On the marsh, rumours are currency too.

They hear the stranded barge before they see it. Sitting on its sandbank it creaks and moans against the rush of the incoming tide like something half-alive. Then the midnight black bulk of it looms over them, blocking out the light from the stars.

There’s a figure, leaning out from the deck. Behind him the milky way wheels.

‘Is that Malcolm Barnes?’ the man shouts. The wind is getting up.

‘It is,’ the boatman shouts back.

‘And who’s that with you, Malcolm Barnes?’

‘None but two seekers of the truth,’ shouts Burton, attempting to stand up in the rocking boat. There’s a chop on the water now and the wind is ruffling his hair. ‘In search of esoteric wisdom.’

‘Esoteric, is it?’ shouts the man on deck. ‘Well, you’d better come up then’

He rolls down a rope ladder. Livesey and Burton haul themselves up onto the muddy deck.

As they struggle to their feet their host, dressed in black oilskins, his face obscured by a cowl, holds up a lantern and studies them. Then, he directs them to go below decks.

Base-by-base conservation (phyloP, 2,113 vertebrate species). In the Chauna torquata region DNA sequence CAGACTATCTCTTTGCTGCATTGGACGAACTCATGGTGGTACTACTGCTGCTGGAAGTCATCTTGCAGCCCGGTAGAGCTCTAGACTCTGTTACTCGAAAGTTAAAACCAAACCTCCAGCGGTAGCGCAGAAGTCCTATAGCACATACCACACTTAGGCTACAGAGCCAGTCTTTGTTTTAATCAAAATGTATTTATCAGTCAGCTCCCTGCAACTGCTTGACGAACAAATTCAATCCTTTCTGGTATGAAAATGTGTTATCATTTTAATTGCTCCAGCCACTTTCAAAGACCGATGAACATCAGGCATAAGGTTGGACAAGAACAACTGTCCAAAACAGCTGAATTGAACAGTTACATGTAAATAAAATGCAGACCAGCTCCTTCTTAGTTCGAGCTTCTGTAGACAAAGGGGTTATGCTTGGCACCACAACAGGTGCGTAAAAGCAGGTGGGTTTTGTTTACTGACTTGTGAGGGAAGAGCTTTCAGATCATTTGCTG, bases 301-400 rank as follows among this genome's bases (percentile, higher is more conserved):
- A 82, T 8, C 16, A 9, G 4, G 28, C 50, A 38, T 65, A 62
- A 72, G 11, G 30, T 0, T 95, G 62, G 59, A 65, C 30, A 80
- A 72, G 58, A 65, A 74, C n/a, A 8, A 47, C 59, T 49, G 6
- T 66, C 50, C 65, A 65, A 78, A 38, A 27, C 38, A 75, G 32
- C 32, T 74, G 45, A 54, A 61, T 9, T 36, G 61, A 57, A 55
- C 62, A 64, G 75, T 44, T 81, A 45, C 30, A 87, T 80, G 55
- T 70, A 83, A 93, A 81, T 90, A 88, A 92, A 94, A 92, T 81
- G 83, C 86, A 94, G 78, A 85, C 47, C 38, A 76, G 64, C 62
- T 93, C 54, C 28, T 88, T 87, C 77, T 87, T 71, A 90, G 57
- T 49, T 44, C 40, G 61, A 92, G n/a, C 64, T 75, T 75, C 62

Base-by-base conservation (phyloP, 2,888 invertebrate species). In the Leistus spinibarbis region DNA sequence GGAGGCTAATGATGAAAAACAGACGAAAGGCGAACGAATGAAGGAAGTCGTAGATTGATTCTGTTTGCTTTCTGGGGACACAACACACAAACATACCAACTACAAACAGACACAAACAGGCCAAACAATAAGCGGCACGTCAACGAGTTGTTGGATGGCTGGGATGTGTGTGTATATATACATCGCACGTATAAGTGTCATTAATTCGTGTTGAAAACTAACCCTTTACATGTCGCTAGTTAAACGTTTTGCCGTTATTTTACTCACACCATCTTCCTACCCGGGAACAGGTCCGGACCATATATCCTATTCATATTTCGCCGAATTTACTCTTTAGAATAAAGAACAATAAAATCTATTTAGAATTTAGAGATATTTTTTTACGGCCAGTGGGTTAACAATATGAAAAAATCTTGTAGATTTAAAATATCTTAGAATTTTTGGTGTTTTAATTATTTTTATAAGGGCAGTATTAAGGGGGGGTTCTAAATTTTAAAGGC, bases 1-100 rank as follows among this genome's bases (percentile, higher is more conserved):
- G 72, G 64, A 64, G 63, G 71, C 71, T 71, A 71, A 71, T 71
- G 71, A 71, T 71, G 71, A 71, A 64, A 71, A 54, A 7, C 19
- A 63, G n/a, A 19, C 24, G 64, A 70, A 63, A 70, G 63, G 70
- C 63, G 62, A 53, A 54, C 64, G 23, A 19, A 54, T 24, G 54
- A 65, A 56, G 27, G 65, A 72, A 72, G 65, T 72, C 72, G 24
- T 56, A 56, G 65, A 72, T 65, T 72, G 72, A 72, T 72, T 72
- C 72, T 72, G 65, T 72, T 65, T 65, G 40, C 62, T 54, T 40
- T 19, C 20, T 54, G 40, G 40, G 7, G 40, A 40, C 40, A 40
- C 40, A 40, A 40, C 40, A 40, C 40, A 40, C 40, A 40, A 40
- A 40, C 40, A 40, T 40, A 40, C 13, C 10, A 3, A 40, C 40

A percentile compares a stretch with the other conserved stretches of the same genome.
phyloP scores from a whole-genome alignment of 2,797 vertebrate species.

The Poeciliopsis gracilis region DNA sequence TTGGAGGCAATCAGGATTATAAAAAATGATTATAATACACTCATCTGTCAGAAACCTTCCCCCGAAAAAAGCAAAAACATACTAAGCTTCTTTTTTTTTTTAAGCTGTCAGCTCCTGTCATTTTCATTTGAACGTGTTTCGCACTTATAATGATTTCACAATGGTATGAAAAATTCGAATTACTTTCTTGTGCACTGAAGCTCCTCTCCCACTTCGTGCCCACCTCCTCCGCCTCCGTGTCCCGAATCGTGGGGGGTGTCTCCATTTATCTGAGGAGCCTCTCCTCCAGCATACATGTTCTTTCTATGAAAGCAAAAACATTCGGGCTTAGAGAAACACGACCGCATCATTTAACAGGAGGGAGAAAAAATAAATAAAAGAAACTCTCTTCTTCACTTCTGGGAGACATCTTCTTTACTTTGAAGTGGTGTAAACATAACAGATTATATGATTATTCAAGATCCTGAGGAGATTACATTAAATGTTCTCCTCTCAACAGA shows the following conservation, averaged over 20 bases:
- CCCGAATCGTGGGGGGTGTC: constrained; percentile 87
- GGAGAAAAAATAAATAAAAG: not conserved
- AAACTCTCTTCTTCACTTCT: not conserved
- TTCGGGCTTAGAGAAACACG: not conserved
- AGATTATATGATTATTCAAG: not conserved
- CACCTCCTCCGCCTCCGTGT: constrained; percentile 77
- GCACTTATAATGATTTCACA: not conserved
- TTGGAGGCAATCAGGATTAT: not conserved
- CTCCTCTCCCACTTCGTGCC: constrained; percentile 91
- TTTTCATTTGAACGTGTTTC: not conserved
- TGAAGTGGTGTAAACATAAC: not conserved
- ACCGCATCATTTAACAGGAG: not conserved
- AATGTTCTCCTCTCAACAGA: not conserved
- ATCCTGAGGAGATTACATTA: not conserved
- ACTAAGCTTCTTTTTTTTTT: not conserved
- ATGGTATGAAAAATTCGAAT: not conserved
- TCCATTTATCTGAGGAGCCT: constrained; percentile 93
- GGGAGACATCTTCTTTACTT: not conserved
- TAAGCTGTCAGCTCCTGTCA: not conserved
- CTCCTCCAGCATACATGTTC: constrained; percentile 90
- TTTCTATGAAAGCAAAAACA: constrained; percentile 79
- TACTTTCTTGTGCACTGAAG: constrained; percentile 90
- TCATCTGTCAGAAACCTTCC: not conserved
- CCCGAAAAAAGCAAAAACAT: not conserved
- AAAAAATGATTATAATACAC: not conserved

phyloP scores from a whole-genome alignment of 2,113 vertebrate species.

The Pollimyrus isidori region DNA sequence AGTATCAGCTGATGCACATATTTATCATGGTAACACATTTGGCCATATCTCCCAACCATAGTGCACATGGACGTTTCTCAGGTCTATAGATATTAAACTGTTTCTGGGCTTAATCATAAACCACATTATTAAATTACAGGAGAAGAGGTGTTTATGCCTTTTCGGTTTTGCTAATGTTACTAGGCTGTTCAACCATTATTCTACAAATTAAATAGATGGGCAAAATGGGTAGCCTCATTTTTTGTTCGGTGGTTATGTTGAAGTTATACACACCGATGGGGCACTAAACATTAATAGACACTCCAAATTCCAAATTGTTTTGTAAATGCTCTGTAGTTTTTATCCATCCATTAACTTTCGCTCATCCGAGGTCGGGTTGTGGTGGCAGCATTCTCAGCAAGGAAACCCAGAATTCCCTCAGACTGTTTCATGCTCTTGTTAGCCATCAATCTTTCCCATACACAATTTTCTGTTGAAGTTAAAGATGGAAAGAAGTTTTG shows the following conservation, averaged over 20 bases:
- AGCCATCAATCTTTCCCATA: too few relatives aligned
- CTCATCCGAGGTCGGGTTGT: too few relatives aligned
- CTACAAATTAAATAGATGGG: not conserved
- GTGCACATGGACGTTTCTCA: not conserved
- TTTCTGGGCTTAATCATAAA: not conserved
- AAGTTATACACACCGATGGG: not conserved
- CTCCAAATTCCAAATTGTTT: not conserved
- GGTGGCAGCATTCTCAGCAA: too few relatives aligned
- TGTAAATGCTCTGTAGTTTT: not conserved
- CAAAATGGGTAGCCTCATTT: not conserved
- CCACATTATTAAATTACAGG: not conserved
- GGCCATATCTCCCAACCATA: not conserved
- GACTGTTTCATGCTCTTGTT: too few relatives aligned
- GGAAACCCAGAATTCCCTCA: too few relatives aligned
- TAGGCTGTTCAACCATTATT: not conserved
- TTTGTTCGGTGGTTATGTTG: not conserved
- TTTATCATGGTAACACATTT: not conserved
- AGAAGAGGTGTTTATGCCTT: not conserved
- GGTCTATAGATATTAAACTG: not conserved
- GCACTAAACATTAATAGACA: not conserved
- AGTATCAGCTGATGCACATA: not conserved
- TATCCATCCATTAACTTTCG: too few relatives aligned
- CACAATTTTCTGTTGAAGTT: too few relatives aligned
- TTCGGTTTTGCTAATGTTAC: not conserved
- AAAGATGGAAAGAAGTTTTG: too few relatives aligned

The cabin is lit by a single oil lamp. The walls are lined with the skeletons and shells of hundreds of unidentifiable sea creatures, as well as faded photographs and paintings of degenerate men and women.

The stench of rotten wood is a wet, living thing. It slithers into Burton and Livesey’s lungs with the first breath, and makes itself at home.

Everything has a sheen of salt. Weirdly coloured mineral stalactites hang from the beams.

Three men sit at a table. They have the same drowned pallor as the ancient boatman. Each is wearing an old, badly shrunk suit and a filthy seaman’s cap to which are pinned a crab, a fish,  some sort of frog. The dried, dead things stare at the newcomers with glassy eyes. Livesey watches as a worm wriggles from the fish’s mouth and drops onto the table.

The first man gestures for Burton and Livesey to approach.

‘Time was,’ he says, ‘when half the trade from France used to come through these waters. And men lived like kings. But the sea giveth and the sea taketh away. Wouldn’t you say so, sirs?’

‘Though they go mad they shall be sane,’ says Burton, agreeing. ‘Though they sink through the sea they shall rise again.’

‘That’s it exactly,’ says the man. Livesey has the strangest feeling he’s met this fellow before. ‘Empires rise and fall. The waters of commerce roll on. And a pair of young men like yourselves come looking for-’